By Jacqueline G. Goodwin, Ed.D.
Your house is full of all sorts of items you’ve collected over the years. Many of them you haven’t used in decades. Your attic contains more stuff and so does your basement, not to mention the storage area you rent monthly. Perhaps it’s time to purge the items you don’t want that no longer “spark joy.” How about holding a yard sale? Spring is the perfect time of the year to hold one.
Preparing for Your Sale
Start by sorting through items that you no longer want. Be realistic and discard items that are chipped, broken, and don’t work. Remember the rule: Don’t sell anything that you wouldn’t buy yourself.
“Clean your stuff up. No one wants to buy dirty stuff,” says Susan Neibich. “Display DVDs, books, and games with titles displayed.”
Be realistic about what you’ll charge for each item. Yard sale shoppers are looking for cheap items. They usually have a set budget and probably won’t spend more than $25 total as they go from yard sale to yard sale. For them, going to yard sales is a cheap form of entertainment.
“You should lower your price so you can get rid of everything that you want to sell so you don’t have to haul it back into your home. You’re trying to get rid of items, and at the same time make money, but you have to make your prices reasonable so people will take your items off your hands,” says Erica White.
Aleta Romeo McCormick agrees. “Don’t charge too much for items!” she says. However, Fred Farris says he prices items a little higher so shoppers can negotiate. “I think they enjoy the haggling,” he says.
“The object of a yard sale is to unload things you don’t need,” says Tom Lange. “Be ready to drop the price to sell. If someone shows interest and you let them get away, shame on you.”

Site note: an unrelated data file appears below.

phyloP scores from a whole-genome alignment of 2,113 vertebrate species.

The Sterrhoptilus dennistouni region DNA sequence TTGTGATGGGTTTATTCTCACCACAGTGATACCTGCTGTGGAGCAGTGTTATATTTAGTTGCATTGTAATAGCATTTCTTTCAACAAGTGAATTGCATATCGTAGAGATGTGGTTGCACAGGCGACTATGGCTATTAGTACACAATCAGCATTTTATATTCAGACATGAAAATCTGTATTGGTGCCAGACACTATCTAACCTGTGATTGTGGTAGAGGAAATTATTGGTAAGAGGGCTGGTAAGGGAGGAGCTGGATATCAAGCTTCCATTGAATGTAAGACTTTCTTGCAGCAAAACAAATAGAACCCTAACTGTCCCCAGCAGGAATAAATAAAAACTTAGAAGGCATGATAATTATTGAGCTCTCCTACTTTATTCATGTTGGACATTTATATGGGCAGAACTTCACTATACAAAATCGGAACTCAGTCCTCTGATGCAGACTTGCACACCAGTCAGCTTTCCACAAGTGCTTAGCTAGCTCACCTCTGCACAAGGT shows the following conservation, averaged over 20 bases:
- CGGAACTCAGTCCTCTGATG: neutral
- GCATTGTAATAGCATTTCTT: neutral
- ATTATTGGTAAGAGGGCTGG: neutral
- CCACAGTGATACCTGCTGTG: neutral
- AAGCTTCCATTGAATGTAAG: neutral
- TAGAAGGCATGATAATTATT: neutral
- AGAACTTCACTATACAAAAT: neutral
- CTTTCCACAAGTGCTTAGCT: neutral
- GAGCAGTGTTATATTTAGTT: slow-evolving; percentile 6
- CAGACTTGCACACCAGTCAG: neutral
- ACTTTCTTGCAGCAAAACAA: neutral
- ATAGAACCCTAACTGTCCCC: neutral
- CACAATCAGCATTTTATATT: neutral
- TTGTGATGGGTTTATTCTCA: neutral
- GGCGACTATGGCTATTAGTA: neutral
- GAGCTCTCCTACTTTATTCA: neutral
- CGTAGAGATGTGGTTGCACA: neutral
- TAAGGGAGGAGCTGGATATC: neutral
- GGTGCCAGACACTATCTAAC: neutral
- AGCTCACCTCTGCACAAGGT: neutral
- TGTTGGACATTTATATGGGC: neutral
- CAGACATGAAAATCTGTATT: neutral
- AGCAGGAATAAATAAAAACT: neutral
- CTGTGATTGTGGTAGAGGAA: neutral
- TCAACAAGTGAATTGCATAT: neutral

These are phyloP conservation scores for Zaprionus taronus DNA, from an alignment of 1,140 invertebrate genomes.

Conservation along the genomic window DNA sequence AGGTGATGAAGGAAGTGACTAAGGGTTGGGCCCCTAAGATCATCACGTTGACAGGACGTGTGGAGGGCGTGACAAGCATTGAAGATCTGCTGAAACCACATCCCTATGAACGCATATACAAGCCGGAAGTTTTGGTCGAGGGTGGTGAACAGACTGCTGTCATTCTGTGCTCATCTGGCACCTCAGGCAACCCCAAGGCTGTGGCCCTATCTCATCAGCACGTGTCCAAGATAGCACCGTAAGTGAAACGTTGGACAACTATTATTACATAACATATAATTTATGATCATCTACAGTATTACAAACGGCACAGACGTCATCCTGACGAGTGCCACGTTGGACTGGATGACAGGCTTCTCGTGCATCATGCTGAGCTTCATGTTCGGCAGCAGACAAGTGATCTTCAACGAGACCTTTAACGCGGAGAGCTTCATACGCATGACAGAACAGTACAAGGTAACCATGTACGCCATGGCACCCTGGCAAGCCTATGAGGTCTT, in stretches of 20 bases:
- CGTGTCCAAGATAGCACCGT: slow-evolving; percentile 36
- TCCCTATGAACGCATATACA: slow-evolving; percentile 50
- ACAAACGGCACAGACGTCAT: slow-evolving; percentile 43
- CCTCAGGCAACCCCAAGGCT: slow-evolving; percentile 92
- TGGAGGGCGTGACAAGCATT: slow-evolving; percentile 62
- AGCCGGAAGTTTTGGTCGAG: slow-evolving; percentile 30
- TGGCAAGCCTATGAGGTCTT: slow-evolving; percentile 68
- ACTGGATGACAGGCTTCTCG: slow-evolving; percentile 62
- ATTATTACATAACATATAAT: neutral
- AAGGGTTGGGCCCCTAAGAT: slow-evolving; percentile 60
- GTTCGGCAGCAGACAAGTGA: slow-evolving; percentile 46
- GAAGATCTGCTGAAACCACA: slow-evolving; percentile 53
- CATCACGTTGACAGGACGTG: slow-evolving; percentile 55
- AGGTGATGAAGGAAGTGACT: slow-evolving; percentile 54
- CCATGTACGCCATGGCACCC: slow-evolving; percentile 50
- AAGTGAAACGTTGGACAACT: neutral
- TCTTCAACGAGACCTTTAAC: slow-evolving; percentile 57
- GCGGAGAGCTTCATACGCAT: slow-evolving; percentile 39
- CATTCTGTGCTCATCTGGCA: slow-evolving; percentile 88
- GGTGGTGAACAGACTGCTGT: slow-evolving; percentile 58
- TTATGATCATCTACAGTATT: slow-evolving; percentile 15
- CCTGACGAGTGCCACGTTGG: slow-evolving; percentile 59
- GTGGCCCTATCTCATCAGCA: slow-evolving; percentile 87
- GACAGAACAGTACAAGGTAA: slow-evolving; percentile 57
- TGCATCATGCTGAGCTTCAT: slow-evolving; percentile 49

“Start out knowing that money isn’t an important part of the experience. Might as well charge one price per bag full. If you’re selling, consider your ‘stuff’ already gone and get over its value,” says Marty Miller. “The only reason for a yard sale is to eliminate having to stuff your stuff in your car for a trip to a non-profit second-hand store where they might turn you away.”
If you’re selling antiques or collectibles, remember that your customers have already checked eBay and other internet sites to find out what an item is worth. And remember that antique dealers use yard sales to find new inventory. They aren’t going to pay what an item is worth because they need to double the amount to make a profit. Make it worth their effort to buy.
“Be careful that you know the value of everything you have to sell,” says Debbie Mason, a veteran yard sale shopper. “I know a woman that picked up a box of costume jewelry at a yard sale and found a 14k necklace with semi-precious stones. She bought it and later found out it was worth about $500.”
You will sell more items if shoppers know what the asking price is. Use removable stickers and tags so as not to damage what you’re selling and use index cards to write out explanations or information about items that have a history.